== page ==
a)  Hungary / b)  Constitutional Court / c)  Plenary / d)  09-07-2018 / e)  9/2018 (VII. 9.) AB / f)  On the interpretation of Articles E.2, E.4; Q.3 and 25 of the Constitution / g)  Magyar Közlöny (Official Gazette), 2018/107 / h) .
Keywords of the systematic thesaurus:
General Principles - Sovereignty.
Institutions - Judicial bodies - Jurisdiction - Exclusive jurisdiction.
Institutions - International relations - Transfer of powers to international institutions.
Institutions - European Union - Institutional structure.
Keywords of the alphabetical index:
Jurisdiction, United Patent Court.
Under the constitutional provisions currently in force, an international agreement created in the framework of enhanced cooperation, transferring the jurisdiction of adjudicating a group of private law disputes to an international institution not included in the founding treaties of the European Union (thus drawing the adjudication and the constitutional review of such legal disputes away from the jurisdiction of the Hungarian State) may not be promulgated.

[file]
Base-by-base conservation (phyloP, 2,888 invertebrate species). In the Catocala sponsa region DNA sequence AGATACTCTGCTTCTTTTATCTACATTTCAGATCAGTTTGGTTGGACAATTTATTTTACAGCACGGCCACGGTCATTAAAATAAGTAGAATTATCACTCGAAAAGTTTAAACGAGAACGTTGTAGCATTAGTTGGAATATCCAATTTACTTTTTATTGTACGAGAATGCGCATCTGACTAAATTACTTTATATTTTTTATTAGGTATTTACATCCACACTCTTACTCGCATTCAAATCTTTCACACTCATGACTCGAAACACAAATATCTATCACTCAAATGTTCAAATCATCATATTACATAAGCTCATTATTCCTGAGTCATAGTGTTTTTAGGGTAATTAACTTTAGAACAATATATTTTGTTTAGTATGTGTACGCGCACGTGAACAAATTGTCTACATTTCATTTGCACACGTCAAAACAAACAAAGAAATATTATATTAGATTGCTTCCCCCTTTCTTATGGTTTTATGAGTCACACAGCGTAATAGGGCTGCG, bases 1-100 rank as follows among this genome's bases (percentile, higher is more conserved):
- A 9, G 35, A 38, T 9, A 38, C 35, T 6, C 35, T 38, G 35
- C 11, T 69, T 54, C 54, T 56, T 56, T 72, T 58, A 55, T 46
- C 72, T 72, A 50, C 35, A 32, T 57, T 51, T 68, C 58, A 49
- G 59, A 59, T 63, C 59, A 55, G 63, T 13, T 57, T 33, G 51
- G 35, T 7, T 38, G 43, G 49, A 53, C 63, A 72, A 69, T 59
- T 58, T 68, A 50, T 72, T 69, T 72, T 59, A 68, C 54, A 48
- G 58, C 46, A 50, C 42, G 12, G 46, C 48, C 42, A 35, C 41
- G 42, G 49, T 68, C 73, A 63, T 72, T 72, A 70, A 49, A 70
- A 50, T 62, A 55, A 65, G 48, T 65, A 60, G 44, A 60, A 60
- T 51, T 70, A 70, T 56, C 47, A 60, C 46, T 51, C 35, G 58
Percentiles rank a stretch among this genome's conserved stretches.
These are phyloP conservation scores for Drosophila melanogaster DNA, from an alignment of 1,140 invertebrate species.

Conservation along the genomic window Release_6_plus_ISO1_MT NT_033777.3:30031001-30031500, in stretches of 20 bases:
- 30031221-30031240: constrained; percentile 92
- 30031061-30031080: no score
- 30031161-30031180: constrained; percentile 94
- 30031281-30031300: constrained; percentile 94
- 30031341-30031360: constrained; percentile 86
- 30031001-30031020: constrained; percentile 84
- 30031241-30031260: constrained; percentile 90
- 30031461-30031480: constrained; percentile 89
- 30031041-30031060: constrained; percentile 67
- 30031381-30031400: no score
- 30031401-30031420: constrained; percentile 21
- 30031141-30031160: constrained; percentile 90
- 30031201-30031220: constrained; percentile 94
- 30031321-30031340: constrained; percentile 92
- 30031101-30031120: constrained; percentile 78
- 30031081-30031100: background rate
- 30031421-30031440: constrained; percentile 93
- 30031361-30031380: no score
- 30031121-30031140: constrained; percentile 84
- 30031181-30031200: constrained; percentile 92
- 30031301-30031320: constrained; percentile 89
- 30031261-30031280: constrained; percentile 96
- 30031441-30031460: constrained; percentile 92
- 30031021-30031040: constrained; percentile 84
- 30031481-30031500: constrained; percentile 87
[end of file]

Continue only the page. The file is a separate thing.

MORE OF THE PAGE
I. Under Section 38.1 of the Act CLI of 2011 on the Constitutional Court, on behalf of the Government of Hungary, the Minister of Justice asked the Constitutional Court to interpret Articles E.2, E.4; Q.3 and 25 of the Constitution (relationship to the law of the European Union, sources of international law and regulations on the judiciary system in Hungary). The Government's question was whether the constitutional self-identity of Hungary - in particular Article 25 of the Constitution on judicial power - would be violated by the promulgation, on the basis of Article E.2 and E.4 of the Constitution, of an international treaty, which: